When I was writing my thesis at an HBCU, I received a lot of support from one particular professor, though she didn’t know all of the terminology for things I wanted to talk about relevant to the intersections of queerness and race, and so it was a learning experience for both of us. However, while the HBCU community accepted my blackness and the queer population on campus accepted my prescribed lesbian identity, it didn’t give me much choice for exploration or help in finding words about my gender identity or orientation that felt right for me. It took me forever to discover terms such as pansexual, genderqueer, or trans*. HBCUs are not purposefully making these things unavailable – at least not the ones I went to – but I do think that there you are so focused on preparing yourself to be black and enter the world with resilience while you’re enrolled that being a black woman or a gender non-conforming person and being a queer person is something you just have to figure out on your own.
One thing that I did do was be myself, not adjust myself at my internships or as a graduate assistant, or as a day care worker in the black community and at HBCU campuses unapologetically. I think that made a huge difference in obliterating colonial thought processed stereotypes of queerness that others tend to hold. I was there, I looked how I looked, I dressed how I dressed, I was who I was, my music was my music, my culture was and is my culture. I learned how to resist assimilation, even when it left me in the minority.
Audre Lorde said, “caring for myself is not self-indulgence, it is self-preservation, and that is an act of political warfare.” Hell, existing is political activism and social resistance. I knew after reading that quote that I was on the right track with how I was creating my own feminism. A lot of my anxiety about being a multiple minority in the black community, among other feminists, among predominantly white populations, decreased significantly all because of my unwillingness to need to fit in in order to help myself or my community.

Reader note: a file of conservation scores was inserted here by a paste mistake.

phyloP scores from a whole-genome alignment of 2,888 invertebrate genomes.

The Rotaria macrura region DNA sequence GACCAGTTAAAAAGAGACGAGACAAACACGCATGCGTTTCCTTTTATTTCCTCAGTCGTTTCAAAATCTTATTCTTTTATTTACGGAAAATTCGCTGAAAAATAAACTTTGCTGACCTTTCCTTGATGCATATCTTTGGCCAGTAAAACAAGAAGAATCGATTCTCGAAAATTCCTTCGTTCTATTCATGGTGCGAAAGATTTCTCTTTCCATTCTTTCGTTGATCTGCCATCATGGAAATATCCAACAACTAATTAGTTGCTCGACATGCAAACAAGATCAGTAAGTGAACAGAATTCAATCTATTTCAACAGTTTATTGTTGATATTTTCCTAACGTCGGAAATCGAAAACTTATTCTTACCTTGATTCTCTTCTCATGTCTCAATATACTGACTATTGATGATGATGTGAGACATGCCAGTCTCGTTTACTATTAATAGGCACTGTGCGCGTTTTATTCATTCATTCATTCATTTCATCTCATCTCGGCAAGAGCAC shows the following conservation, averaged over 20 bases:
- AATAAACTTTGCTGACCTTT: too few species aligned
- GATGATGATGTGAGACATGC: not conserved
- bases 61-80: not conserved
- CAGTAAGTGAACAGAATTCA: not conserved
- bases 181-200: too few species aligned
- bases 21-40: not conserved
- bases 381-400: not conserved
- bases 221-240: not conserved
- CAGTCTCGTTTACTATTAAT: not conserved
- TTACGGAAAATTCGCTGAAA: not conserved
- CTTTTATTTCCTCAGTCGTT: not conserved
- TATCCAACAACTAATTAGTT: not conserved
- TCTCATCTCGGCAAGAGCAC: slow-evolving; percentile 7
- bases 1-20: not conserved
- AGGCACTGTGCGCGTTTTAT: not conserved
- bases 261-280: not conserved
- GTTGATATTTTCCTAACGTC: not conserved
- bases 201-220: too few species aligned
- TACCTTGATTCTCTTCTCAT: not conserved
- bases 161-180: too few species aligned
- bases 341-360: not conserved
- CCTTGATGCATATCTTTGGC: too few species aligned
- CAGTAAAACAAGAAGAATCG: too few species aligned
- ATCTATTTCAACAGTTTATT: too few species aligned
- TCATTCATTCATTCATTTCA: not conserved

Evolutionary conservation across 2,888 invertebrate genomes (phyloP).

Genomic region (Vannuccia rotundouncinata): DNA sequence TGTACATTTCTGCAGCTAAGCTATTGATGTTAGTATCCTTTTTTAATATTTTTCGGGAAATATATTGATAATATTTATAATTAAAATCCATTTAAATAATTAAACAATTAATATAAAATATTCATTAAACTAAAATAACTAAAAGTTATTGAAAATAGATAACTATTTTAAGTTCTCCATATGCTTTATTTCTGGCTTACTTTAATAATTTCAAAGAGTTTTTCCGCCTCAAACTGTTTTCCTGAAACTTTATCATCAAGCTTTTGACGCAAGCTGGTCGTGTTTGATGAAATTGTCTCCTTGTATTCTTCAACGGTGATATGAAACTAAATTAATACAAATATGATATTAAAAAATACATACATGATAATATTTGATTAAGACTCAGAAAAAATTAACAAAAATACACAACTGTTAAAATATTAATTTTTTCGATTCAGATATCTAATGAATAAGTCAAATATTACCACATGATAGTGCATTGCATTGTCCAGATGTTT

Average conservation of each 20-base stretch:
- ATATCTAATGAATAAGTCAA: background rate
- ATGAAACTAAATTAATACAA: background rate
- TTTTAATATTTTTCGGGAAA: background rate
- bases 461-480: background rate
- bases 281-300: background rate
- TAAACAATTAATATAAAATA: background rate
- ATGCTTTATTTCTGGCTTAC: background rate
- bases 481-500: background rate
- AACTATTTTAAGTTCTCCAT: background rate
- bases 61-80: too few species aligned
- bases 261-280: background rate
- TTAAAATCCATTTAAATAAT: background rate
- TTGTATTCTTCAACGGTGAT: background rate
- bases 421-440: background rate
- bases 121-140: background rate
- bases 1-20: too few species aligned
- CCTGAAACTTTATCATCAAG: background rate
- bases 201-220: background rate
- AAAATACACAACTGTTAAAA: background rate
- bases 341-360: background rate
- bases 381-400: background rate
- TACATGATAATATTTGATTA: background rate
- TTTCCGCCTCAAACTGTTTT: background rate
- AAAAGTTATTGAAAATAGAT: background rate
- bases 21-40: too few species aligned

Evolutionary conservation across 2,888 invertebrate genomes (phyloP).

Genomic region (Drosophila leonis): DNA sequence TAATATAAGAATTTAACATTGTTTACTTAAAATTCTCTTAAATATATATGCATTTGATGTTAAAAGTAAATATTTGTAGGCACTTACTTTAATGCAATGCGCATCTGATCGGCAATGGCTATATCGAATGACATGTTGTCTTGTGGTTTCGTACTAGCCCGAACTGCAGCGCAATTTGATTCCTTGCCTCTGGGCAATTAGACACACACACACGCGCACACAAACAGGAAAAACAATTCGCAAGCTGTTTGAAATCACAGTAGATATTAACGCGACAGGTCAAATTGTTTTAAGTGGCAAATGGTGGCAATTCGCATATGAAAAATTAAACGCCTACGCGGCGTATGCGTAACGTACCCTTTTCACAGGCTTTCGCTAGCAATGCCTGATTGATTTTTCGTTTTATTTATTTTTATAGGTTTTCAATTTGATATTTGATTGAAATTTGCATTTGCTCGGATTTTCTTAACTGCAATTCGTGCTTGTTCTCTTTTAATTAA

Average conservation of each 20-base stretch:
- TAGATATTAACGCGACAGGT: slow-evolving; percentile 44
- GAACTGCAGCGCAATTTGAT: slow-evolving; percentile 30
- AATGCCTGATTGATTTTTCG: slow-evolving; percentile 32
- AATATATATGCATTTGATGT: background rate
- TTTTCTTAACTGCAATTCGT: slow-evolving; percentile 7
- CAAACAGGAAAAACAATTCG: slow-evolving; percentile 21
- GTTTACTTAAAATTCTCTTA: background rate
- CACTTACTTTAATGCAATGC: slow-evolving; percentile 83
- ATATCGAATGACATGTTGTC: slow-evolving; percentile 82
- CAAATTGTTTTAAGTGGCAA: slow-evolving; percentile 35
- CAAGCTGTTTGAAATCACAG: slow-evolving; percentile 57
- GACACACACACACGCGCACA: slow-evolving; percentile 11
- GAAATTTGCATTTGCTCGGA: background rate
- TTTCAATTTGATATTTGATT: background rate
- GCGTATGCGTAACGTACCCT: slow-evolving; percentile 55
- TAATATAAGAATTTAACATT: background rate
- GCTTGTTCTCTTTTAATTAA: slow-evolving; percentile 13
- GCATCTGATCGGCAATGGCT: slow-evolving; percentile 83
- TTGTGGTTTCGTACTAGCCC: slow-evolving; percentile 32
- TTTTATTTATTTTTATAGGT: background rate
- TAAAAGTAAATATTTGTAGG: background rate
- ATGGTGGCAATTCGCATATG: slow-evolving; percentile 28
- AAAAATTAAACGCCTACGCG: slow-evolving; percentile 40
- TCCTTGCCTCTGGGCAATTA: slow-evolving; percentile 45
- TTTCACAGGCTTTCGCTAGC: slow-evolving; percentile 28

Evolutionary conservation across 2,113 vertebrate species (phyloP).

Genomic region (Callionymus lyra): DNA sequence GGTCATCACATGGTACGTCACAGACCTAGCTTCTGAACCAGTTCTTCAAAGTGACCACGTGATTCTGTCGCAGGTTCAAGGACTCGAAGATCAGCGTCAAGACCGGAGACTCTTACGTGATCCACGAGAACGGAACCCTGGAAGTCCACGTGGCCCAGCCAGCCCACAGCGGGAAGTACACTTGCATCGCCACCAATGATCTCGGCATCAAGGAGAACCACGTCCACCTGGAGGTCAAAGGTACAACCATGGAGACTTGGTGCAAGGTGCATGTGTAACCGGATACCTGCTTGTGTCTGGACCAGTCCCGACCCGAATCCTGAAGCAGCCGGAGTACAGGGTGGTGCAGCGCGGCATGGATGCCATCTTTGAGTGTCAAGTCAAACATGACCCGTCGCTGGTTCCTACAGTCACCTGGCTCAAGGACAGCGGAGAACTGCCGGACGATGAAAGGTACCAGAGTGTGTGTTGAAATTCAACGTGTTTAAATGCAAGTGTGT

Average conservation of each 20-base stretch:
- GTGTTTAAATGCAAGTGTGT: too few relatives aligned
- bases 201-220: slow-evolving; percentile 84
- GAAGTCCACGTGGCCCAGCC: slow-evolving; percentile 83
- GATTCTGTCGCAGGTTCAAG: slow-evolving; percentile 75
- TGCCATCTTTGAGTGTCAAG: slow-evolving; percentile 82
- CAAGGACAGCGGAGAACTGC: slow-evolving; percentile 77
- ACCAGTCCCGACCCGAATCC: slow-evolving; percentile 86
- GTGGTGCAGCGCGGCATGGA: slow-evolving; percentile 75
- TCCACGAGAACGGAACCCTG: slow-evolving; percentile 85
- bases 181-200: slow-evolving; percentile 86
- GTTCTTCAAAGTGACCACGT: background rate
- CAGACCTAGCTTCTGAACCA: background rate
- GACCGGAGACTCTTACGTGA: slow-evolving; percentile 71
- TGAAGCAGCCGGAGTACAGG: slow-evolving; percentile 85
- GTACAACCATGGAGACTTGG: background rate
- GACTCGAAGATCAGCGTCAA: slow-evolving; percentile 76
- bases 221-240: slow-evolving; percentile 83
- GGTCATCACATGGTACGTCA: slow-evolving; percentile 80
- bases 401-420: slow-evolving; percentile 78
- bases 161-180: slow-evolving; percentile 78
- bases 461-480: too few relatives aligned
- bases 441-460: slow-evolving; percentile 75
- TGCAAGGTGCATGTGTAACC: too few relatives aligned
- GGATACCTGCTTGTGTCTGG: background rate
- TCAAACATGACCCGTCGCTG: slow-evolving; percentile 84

I think the ability to have honest conversations about feminism in mixed company turned out to be a hell of a lot easier after I graduated from an HBCU. You’re encouraged to have a strong sense of pride, social justice, and self-care when you’re at an HBCU – not because they cram it into your mind, because you spend less time feeling alone in being black and get to start discussing how you feel about being “black…and.” You can’t be one marginalized identity in our community, so we started our conversations from a place of communal understanding that allowed us to articulate when other institutions have to deconstruct assumed whiteness, maleness, and heterosexuality.
At HBCUs, self- and community care extended and evolved from my home base, to campus, to my community – and gave me the strength to piece together some things for myself when resources weren’t readily available. When I did immerse myself in more diverse communities of feminism, I knew I wasn’t being someone I wasn’t. I knew that I belonged there, I knew that I deserved to be there, and I knew that I didn’t have to be hyper-defensive just to say how I felt. I wasn’t looking for validation, I was looking for inclusion – and I expected groups to live their missions. If they weren’t, I was demanding they live up to it.
Cherelle Hicks, Bennett College FMLA
Feminism is important to me now more than ever.
Since I’ve become a part of the Women Studies Department at Bennett College, I’ve become more of aware of my rights as a women in this world. I’ve discovered that women all over the world are fighting for equal political, economic, and social rights. Who are the laws are really meant to protect? Somewhere in the making of those laws certain groups of women weren’t represented at all; I’m one of those women.
I’m not happy at all about systems of inequality here or abroad, so I have to do something about it and make sure other women are aware. Afeminist advocates for and believes in the equality of women, so that’s what I am. I am a feminist. As a student at one of the all black women’s colleges in the country, I understand that it is very important that women of color know about the causes to gain equal rights for all women, allow women to have control over their lives and bodies, and empower women and young girls in the face of constant sexualization and victimization.
Feminism plays such a big role in letting our voices be heard; to be heard we need feminism.
As Tupac said:
And since we all came from a woman,
Got our name from a woman and our game from a woman,
I wonder why we take from our women,
Why we rape our women, do we hate our women?
I think it’s time to kill for our women,
Time to heal our women, be real to our women,
And if we don’t we’ll have a race of babies,
That will hate the ladies, that make the babies,
And since a man can’t make one
He has no right to tell a woman when and where to create one,
So will the real men get up,
I know you’re fed up ladies, but keep your head up.”
In many parts of the world, women are subjected to honor killings, domestic abuse, mental abuse and female infanticide – and governments do little to help these women. The worst part about this is that a lot of these issues are not reported – and on the other hand, if it’s reported it’s misreported. But we are not alone. We have men to stand alongside us, women to stand with us, and folks who have yet to be inspired to do so waiting in the wings.